Libraries Across Kansas Search For Ways To Do Their Work After COVID-19 Shut Their Doors
Librarians across Kansas struggled in March to find a balance between serving the intellectually curious and protecting public health.
Now, a statewide stay-at-home order from Gov. Laura Kelly appears to mean that all Kansas libraries will close or remain closed through April 19.
“In normal situations of ‘emergency,’ I believe public libraries would very much be considered an essential service,” State Librarian Eric Norris wrote in an email. “One of the functions would be as a place to bring people together and right now, going to the library is not in the best interest of any community. Closing doors and encouraging people to stay home is.”
It’s a difficult change to come to grips with. The state’s public libraries, which now number 325, haven’t faced closures this widespread since the 1918 influenza pandemic hit.
“It is very much in our DNA to keep the doors open at all costs,” Norris said in a previous interview.
But as conditions have kept changing and influencing more and more libraries to close, librarians haven’t stopped acting experimentally to find coronavirus-proof ways to keep serving patrons.
At the beginning of March, for example, staff members at the Frank Carlson Library in Concordia regularly wiped down tables and required computer users to apply hand sanitizer. (Disclosure: This reporter serves on the library’s board of trustees.)
Days later, new federal guidelines for social distancing made staffers rethink using the bank of public computers altogether. By March 17, when the American Library Association urged all libraries to close, director Denise de Rochefort-Reynolds was brainstorming ways to avoid shuttering completely, including a no-contact “carryout” service based out of a sealed entryway.
But unknowns persisted. What would materials collection look like? Librarians could wipe down book jackets, but what if a patron sneezed on the pages?
By March 18, “closing seemed like the only thing we could do,” de Rochefort-Reynolds says.
Most libraries plan to stay closed only as long as they have to. In the meantime, they’ve been grappling with how to shift services online, a task that’s crucial following the governor’s order forcing most of the state’s roughly 500,000 K-12 students to learn from home.
Youth services librarians have responded by moving story times online, but copyright protections limit movement into a digital space, where content is often recorded. Publishers such as Penguin Random House have moved quickly to create open licenses that allow librarians to livestream read-alouds on social media, as long as the sessions are not archived.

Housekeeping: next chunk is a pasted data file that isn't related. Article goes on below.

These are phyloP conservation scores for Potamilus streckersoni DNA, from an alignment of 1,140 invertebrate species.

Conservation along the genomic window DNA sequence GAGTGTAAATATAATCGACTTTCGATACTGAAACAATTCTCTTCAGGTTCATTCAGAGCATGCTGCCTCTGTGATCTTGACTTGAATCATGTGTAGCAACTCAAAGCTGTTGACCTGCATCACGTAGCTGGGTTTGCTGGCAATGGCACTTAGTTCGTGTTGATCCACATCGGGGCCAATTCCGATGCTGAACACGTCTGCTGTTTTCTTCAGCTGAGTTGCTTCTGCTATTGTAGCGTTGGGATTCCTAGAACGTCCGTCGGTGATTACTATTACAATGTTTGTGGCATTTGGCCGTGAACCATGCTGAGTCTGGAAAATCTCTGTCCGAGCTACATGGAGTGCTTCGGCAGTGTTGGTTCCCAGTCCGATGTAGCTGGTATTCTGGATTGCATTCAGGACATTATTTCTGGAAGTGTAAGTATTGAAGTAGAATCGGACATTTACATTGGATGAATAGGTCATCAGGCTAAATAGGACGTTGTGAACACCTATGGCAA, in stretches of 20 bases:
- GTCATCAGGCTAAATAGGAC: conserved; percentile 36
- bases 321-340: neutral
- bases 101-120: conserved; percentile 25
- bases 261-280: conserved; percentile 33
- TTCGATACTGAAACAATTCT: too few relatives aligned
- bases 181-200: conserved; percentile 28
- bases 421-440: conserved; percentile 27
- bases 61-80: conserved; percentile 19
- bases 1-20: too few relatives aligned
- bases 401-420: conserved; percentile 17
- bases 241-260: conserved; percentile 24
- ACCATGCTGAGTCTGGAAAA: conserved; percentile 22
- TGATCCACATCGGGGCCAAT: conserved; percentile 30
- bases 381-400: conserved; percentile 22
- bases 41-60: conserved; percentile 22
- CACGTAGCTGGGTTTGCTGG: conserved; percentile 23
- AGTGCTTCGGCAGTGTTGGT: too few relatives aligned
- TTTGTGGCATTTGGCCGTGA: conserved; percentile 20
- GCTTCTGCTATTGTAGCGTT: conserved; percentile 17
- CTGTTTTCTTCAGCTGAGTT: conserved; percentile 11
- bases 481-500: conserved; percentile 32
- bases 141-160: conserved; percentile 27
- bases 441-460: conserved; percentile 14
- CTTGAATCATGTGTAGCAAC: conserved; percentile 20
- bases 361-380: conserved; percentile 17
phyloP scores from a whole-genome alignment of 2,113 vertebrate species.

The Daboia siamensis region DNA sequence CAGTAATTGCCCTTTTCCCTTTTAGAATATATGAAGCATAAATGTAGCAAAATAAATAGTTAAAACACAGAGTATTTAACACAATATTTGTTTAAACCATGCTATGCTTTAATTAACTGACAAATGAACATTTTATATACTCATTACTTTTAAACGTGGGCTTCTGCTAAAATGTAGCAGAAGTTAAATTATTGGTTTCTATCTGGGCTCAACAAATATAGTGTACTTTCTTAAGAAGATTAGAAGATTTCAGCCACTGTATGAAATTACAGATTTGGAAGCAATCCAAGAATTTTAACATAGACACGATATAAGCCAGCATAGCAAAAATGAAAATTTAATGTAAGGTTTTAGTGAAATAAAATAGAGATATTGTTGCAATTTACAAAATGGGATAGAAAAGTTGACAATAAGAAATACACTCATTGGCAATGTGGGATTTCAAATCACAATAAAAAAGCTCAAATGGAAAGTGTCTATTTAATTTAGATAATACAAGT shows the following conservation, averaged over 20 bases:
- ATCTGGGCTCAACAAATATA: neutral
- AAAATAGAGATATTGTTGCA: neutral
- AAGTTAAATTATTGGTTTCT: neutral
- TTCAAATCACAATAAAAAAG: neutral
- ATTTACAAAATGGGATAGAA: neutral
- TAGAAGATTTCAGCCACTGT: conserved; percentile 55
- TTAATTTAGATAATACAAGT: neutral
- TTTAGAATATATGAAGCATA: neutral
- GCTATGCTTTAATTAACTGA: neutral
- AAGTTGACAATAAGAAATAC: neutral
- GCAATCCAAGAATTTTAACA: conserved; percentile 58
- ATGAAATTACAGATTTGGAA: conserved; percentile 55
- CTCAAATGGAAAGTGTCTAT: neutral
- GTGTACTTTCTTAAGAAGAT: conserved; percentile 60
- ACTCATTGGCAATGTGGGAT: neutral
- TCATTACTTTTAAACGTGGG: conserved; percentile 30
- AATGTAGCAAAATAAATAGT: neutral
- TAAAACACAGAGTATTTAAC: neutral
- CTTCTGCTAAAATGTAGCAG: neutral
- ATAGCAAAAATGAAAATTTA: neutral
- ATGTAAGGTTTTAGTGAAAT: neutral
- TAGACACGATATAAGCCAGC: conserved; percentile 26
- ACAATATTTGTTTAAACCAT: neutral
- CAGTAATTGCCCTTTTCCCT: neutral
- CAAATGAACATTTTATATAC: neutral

Some patrons, including those with children, rely on libraries for internet access. De Rochefort-Reynolds says her library removed the Wi-Fi password in case someone wants to sit outside and borrow the signal. But what about residents who want to use a library for the first time? How will a library fill requests for new library cards in cases where a digital process doesn’t exist?
“We can’t solve every problem right away,” de Rochefort-Reynolds says. “It’s going to be an ongoing process.”
In places where no COVID-19 cases had been confirmed, a handful of libraries attempted to remain open even as most of their peers had closed.
Norma Mullen, director of the Logan Library in Phillips County, kept the doors open and chose to battle COVID-19 with sanitizer on the front counter, a ready supply of Lysol and wipes for returns. But on the day this reporter interviewed her just over a week ago, zero patrons walked through the door.
“Maybe they’re not expecting me to be open,” she said.
Already, the handwriting was on the wall that closure might be inevitable. Mullen noted how the statewide book courier, an alternative to sending materials to other libraries through the mail, was ceasing deliveries of interlibrary loans, and as the days went by, the library ultimately decided to close.
Closing down is a bitter pill to swallow, but librarians planned to keep up the fight to serve.
“We are face-to-face people, and we want to put books in people’s hands,” de Rochefort-Reynolds said. “The transfer of information is what we’re all about. But by transferring information, are we transferring virus?”
For now, she has shifted money for collections into digital resources. Last week, she ordered 45 “cozy mysteries” for the Sunflower eLibrary, a cooperative service to which the Frank Carlson Library belongs.
“I’m thinking, ‘What is almost brainless fluff?’” she said. “That’s something we don’t want to lose in the shuffle of this — the need to escape.”
FREE ONLINE RESOURCES
The Kansas State Library has recently aggregated digital resources for educators and families looking to supplement learning at home. Some services, including many e-book lending libraries, require a state library e-Card. “Right now we are working out how to get Kansans easier access to an e-Card while still verifying that they are indeed a Kansas resident,” state librarian Eric Norris says.
e-Card information: https://kslib.info/801/First-Time-User
Services listed here: https://kslib.info/128/Digital-Book-eLending
RB Digital audiobooks
e-Card not required:
Youth materials such as TumbleBooks (through Aug. 31)
This story comes from The Journal, the print and digital magazine of the Kansas Leadership Center. The Journal is publishing a digital newsletter that explores what is working, what isn’t working and what’s being learned during the response to COVID-19. To receive twice-a-week updates, subscribe here.